The niche success of Documentary Now! isn’t a fluke. Earlier this year, Amy Schumer co-directed what is now widely considered the most innovative sketch to appear on her Comedy Central series. Running 19 minutes, “12 Angry Men Inside Amy Schumer” formidably and faithfully mirrors much of the look, style and dialogue of the 1957 big-screen adaptation of 12 Angry Men, directed by Sidney Lumet. Instead of debating whether a boy lives or gets the electric chair, the hotheaded jury argues over whether Schumer is hot enough to be on basic cable television. The choice is inspired: Hollywood boardrooms are still overwhelmingly male, so having nearly a dozen suited slobs harshly putting down female celebrities that don’t quite gel with their view of traditional beauty is cutting cultural commentary.
Beyond the timely satire, the attention to detail is exquisite. Director of photography Jonathan Furmanski (alongside Schumer and co-director Ryan McFaul) turns the smoky jury room into a near replica of the setting from Lumet’s film. The sketch also uses the same opening credits font and mirrors the blocking of the movie’s more heated scenes. (The 12 actors cast also resemble, although some more than others, the 1957 film’s cast.) Although running less than a fifth the length of its source material, the sketch hardly feels rushed. It breathlessly moves from one of the story’s most famous set pieces to the next, although instead of Henry Fonda whipping out a switchblade akin to the one used as evidence, John Hawkes slams down a dildo to stun his fellow jurors. Instead of Jack Warden’s belligerent baseball fan impatiently waiting to go to a game, actor Henry Zubrowski seethes as he hopes to make an Adam Levine-Blake Shelton concert.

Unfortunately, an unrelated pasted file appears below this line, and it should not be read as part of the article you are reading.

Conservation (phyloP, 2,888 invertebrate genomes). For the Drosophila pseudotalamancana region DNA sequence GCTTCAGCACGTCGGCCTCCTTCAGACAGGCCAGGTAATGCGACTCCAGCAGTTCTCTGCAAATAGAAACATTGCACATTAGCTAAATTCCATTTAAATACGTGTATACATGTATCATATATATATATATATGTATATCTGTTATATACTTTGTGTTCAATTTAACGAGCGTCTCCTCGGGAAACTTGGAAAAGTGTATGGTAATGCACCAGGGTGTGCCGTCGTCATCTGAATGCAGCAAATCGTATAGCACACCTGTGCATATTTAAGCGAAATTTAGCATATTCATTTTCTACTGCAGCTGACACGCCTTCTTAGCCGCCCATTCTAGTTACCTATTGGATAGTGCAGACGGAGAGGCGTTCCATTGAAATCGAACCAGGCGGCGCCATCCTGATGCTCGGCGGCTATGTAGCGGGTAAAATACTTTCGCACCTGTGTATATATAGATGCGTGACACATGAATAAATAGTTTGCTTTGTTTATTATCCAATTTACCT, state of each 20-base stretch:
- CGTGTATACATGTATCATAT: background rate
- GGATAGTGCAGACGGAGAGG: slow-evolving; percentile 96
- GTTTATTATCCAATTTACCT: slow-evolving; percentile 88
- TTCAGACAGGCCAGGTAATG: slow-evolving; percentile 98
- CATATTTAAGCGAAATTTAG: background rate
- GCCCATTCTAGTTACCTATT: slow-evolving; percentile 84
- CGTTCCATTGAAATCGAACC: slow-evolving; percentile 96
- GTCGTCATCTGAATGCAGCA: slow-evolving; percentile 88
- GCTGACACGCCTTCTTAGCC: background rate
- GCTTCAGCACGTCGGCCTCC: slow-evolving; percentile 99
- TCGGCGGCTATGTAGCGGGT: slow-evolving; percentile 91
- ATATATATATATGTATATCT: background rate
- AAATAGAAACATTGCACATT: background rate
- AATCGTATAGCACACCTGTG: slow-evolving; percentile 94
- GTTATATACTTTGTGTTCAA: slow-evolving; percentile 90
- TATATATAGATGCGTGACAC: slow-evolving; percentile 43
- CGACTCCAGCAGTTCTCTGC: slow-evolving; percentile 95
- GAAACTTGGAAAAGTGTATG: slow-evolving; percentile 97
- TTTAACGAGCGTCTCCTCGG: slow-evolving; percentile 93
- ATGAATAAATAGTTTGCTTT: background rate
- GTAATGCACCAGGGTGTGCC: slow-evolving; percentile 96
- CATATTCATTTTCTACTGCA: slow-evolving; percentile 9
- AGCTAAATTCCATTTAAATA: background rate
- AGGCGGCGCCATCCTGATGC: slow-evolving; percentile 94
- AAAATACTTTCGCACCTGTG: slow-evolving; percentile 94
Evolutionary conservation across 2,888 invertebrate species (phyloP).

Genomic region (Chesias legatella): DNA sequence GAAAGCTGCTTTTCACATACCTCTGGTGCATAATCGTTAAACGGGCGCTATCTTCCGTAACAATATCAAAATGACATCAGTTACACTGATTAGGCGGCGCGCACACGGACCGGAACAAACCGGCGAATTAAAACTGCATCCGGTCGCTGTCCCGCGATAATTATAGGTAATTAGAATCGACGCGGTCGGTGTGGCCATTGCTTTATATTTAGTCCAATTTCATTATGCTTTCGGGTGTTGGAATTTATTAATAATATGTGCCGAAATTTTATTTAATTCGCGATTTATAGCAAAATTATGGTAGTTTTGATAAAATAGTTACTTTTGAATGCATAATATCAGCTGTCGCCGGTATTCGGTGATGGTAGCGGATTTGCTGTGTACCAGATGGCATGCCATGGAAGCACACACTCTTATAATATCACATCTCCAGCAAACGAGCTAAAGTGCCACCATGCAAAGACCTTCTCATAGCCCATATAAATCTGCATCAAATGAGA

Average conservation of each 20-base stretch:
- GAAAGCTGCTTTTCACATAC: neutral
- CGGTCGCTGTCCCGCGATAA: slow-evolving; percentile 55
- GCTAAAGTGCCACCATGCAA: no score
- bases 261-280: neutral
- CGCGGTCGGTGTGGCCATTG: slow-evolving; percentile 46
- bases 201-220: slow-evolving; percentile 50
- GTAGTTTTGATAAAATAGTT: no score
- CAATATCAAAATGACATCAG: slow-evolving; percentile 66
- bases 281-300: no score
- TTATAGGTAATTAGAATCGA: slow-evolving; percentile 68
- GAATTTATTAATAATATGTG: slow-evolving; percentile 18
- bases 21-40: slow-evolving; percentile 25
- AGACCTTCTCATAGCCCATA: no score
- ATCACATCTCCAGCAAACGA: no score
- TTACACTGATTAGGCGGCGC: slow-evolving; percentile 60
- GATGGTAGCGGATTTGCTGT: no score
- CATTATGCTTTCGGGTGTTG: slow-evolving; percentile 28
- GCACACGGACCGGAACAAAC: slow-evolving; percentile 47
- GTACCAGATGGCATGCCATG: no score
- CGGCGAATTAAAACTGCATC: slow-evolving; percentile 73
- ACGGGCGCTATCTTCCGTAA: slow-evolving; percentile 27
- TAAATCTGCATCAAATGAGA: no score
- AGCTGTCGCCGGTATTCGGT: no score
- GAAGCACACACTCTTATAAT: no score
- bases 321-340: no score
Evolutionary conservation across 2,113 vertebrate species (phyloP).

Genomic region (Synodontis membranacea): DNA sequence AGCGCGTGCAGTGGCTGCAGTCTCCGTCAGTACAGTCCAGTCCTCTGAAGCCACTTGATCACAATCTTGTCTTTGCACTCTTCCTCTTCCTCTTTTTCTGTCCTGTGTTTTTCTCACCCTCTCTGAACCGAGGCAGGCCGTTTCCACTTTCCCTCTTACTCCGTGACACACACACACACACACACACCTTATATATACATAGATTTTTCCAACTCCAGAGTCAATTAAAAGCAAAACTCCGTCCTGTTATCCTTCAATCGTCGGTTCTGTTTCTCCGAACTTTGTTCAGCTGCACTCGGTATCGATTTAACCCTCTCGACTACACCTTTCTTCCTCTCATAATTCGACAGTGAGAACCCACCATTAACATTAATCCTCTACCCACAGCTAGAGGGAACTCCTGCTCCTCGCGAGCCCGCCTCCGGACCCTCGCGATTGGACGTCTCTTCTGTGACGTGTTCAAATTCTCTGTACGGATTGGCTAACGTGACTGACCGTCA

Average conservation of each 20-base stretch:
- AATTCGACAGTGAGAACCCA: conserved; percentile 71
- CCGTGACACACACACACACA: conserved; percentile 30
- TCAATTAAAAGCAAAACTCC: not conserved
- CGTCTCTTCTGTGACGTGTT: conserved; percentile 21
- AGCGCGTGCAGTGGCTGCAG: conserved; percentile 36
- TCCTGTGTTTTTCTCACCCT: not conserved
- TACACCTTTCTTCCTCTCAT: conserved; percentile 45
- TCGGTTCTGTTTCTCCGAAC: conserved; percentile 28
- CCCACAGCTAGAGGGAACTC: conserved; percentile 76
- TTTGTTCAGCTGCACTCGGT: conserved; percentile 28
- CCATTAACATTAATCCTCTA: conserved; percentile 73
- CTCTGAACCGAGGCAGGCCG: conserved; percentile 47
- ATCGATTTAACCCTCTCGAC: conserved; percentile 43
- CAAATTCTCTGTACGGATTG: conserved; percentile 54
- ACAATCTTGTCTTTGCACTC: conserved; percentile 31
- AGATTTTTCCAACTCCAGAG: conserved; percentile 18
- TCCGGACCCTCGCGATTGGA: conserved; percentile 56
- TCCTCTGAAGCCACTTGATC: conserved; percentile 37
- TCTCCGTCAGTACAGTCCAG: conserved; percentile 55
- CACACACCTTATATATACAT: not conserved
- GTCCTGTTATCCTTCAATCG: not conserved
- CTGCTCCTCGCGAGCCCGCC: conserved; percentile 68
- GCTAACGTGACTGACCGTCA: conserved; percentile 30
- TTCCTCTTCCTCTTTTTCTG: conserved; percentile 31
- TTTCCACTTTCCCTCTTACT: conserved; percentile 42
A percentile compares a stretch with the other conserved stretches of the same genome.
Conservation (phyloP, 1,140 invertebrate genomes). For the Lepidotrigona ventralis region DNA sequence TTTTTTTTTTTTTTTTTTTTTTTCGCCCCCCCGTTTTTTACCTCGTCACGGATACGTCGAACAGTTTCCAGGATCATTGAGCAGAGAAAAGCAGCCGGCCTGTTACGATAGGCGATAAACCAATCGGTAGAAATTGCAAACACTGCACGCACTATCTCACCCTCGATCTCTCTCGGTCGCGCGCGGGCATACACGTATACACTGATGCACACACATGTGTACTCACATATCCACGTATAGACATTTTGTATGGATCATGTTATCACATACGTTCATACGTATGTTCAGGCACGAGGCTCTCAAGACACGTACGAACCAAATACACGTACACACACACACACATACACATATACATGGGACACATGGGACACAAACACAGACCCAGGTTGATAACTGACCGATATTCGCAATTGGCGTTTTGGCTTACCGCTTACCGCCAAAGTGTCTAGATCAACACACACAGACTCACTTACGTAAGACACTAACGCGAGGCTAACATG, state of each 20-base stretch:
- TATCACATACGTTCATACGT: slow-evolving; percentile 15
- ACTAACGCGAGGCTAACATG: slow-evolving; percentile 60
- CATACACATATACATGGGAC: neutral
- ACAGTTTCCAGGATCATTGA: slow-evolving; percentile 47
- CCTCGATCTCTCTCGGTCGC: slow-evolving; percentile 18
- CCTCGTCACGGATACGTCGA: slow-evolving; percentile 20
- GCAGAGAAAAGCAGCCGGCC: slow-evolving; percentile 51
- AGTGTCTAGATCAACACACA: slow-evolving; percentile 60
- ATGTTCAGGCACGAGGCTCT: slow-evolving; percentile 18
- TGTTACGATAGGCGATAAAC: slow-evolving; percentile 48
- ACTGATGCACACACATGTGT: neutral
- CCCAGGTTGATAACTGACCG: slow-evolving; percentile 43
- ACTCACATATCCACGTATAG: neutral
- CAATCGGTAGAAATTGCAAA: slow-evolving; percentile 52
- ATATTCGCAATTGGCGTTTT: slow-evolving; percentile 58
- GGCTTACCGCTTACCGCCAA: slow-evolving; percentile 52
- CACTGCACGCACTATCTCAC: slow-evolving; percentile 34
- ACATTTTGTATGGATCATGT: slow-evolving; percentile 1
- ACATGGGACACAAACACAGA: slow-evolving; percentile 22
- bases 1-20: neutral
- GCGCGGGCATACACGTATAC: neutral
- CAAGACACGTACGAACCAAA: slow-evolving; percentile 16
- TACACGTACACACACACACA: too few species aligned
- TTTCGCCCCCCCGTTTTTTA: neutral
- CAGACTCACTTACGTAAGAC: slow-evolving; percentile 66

Those who have never seen the 1957 classic still have plenty to laugh at: Schumer and her entire writing staff, all of whom are credited, pack in fresh jokes about Jenny McCarthy, Kevin James and The Facts of Life. On a second viewing, I realized just how much the sketch had to do, balancing its look from a starkly different era with crass jokes that would be bewilderingly out-of-place in any variation of Reginald Rose’s play. While a few of the lines are copied verbatim from the original text, they don’t halt the flow of the comedy.
The success of Documentary Now! and “12 Angry Men Inside Amy Schumer” is unusual. Cinematic parody has taken a hit, thanks to the Seltzer-Friedberg atrocity factory (that produced such unwatchable grotesqueries as Epic Movie). Meanwhile, with so many humour websites getting hits with bite-sized sketches that poke fun at recent pop culture targets, prescient satire has mostly moved to the Internet. Nobody was asking for comedy sketches done in the mould of films a half-century-old, but the series’ dedicated creators took a risk alienating an audience and ended up with programs that could delight cinephiles.
Yet despite the seemingly esoteric appeal of these episodes, there are ties to contemporary times. “Kunuk Uncovered” explores how a praised non-fiction work was widely manipulated to look like authentic truth, a vital commentary on documentary practice (and news judgment) today. When “Sandy Passage” descends into a horror film near its conclusion, we realize the thin line between an odd 1970s non-fiction title and the now-ubiquitous found-footage genre. It is nearly impossible to watch “The Eye Doesn’t Lie” without thinking of the success of true-crime shows like The Jinx or the popular Serial podcast. Meanwhile, Schumer’s sketch reiterates how the major decisions in show business (and beyond) still belong to a jury of men with views cloistered in the 1950s. These are not mere pitch-perfect replications, but powerful satires. They’re pastiches with a purpose, although they resonate better if you’re in on the joke.